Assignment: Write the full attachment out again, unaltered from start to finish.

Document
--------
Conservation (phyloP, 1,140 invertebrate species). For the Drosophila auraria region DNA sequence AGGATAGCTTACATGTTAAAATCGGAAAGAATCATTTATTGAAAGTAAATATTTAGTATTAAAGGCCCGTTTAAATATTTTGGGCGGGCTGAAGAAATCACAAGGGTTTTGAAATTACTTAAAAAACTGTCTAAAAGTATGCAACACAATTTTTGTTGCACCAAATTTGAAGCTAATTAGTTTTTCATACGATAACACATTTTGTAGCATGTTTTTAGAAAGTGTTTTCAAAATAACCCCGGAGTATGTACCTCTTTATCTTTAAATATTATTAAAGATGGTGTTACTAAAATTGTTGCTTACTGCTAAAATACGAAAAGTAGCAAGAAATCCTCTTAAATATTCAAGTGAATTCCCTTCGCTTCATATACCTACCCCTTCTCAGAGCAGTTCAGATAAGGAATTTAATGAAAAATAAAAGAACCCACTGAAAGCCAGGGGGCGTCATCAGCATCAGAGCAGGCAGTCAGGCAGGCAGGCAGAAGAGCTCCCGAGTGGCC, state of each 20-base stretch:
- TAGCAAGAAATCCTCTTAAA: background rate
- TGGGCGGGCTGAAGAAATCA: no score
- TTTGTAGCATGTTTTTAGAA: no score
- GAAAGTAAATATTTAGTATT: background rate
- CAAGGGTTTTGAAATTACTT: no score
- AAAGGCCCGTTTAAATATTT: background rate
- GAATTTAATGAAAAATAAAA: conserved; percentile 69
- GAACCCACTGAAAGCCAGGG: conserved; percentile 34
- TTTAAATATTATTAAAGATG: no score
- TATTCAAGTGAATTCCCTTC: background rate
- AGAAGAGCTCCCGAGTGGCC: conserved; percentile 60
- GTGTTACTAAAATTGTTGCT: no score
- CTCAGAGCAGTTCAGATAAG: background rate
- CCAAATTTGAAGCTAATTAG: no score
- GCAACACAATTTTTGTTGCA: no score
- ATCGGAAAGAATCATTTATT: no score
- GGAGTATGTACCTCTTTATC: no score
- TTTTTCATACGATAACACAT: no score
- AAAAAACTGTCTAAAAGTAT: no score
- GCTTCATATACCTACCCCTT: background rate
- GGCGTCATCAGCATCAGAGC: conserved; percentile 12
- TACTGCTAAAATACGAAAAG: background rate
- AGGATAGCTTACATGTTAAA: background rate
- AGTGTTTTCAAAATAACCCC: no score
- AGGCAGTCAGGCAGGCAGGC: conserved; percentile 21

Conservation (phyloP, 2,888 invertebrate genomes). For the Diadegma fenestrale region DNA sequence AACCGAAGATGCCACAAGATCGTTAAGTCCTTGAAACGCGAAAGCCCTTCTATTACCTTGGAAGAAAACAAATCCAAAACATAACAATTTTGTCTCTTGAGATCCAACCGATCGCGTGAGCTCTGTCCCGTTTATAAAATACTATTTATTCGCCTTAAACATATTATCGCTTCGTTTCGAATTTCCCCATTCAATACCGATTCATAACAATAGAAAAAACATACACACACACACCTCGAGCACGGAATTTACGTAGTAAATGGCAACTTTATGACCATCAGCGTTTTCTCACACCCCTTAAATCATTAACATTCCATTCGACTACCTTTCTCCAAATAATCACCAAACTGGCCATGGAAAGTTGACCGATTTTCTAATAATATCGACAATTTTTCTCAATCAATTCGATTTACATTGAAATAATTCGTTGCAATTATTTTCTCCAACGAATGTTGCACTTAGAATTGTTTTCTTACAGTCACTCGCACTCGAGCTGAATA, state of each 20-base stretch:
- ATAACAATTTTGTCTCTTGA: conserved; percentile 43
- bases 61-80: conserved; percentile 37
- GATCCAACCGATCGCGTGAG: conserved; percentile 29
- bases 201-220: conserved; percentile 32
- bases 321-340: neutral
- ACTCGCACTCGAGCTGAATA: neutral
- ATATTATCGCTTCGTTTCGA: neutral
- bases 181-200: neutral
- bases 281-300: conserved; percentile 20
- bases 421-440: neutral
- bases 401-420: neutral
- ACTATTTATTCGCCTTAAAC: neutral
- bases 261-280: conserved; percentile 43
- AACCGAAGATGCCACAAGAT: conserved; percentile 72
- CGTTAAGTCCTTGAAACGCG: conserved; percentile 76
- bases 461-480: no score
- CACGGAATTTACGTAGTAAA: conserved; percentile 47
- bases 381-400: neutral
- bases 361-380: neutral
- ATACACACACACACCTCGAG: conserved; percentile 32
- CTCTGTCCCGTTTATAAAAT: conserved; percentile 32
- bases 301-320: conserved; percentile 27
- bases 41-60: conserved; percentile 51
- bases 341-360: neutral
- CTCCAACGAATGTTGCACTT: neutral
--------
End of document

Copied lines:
Conservation (phyloP, 1,140 invertebrate species). For the Drosophila auraria region DNA sequence AGGATAGCTTACATGTTAAAATCGGAAAGAATCATTTATTGAAAGTAAATATTTAGTATTAAAGGCCCGTTTAAATATTTTGGGCGGGCTGAAGAAATCACAAGGGTTTTGAAATTACTTAAAAAACTGTCTAAAAGTATGCAACACAATTTTTGTTGCACCAAATTTGAAGCTAATTAGTTTTTCATACGATAACACATTTTGTAGCATGTTTTTAGAAAGTGTTTTCAAAATAACCCCGGAGTATGTACCTCTTTATCTTTAAATATTATTAAAGATGGTGTTACTAAAATTGTTGCTTACTGCTAAAATACGAAAAGTAGCAAGAAATCCTCTTAAATATTCAAGTGAATTCCCTTCGCTTCATATACCTACCCCTTCTCAGAGCAGTTCAGATAAGGAATTTAATGAAAAATAAAAGAACCCACTGAAAGCCAGGGGGCGTCATCAGCATCAGAGCAGGCAGTCAGGCAGGCAGGCAGAAGAGCTCCCGAGTGGCC, state of each 20-base stretch:
- TAGCAAGAAATCCTCTTAAA: background rate
- TGGGCGGGCTGAAGAAATCA: no score
- TTTGTAGCATGTTTTTAGAA: no score
- GAAAGTAAATATTTAGTATT: background rate
- CAAGGGTTTTGAAATTACTT: no score
- AAAGGCCCGTTTAAATATTT: background rate
- GAATTTAATGAAAAATAAAA: conserved; percentile 69
- GAACCCACTGAAAGCCAGGG: conserved; percentile 34
- TTTAAATATTATTAAAGATG: no score
- TATTCAAGTGAATTCCCTTC: background rate
- AGAAGAGCTCCCGAGTGGCC: conserved; percentile 60
- GTGTTACTAAAATTGTTGCT: no score
- CTCAGAGCAGTTCAGATAAG: background rate
- CCAAATTTGAAGCTAATTAG: no score
- GCAACACAATTTTTGTTGCA: no score
- ATCGGAAAGAATCATTTATT: no score
- GGAGTATGTACCTCTTTATC: no score
- TTTTTCATACGATAACACAT: no score
- AAAAAACTGTCTAAAAGTAT: no score
- GCTTCATATACCTACCCCTT: background rate
- GGCGTCATCAGCATCAGAGC: conserved; percentile 12
- TACTGCTAAAATACGAAAAG: background rate
- AGGATAGCTTACATGTTAAA: background rate
- AGTGTTTTCAAAATAACCCC: no score
- AGGCAGTCAGGCAGGCAGGC: conserved; percentile 21

Conservation (phyloP, 2,888 invertebrate genomes). For the Diadegma fenestrale region DNA sequence AACCGAAGATGCCACAAGATCGTTAAGTCCTTGAAACGCGAAAGCCCTTCTATTACCTTGGAAGAAAACAAATCCAAAACATAACAATTTTGTCTCTTGAGATCCAACCGATCGCGTGAGCTCTGTCCCGTTTATAAAATACTATTTATTCGCCTTAAACATATTATCGCTTCGTTTCGAATTTCCCCATTCAATACCGATTCATAACAATAGAAAAAACATACACACACACACCTCGAGCACGGAATTTACGTAGTAAATGGCAACTTTATGACCATCAGCGTTTTCTCACACCCCTTAAATCATTAACATTCCATTCGACTACCTTTCTCCAAATAATCACCAAACTGGCCATGGAAAGTTGACCGATTTTCTAATAATATCGACAATTTTTCTCAATCAATTCGATTTACATTGAAATAATTCGTTGCAATTATTTTCTCCAACGAATGTTGCACTTAGAATTGTTTTCTTACAGTCACTCGCACTCGAGCTGAATA, state of each 20-base stretch:
- ATAACAATTTTGTCTCTTGA: conserved; percentile 43
- bases 61-80: conserved; percentile 37
- GATCCAACCGATCGCGTGAG: conserved; percentile 29
- bases 201-220: conserved; percentile 32
- bases 321-340: neutral
- ACTCGCACTCGAGCTGAATA: neutral
- ATATTATCGCTTCGTTTCGA: neutral
- bases 181-200: neutral
- bases 281-300: conserved; percentile 20
- bases 421-440: neutral
- bases 401-420: neutral
- ACTATTTATTCGCCTTAAAC: neutral
- bases 261-280: conserved; percentile 43
- AACCGAAGATGCCACAAGAT: conserved; percentile 72
- CGTTAAGTCCTTGAAACGCG: conserved; percentile 76
- bases 461-480: no score
- CACGGAATTTACGTAGTAAA: conserved; percentile 47
- bases 381-400: neutral
- bases 361-380: neutral
- ATACACACACACACCTCGAG: conserved; percentile 32
- CTCTGTCCCGTTTATAAAAT: conserved; percentile 32
- bases 301-320: conserved; percentile 27
- bases 41-60: conserved; percentile 51
- bases 341-360: neutral
- CTCCAACGAATGTTGCACTT: neutral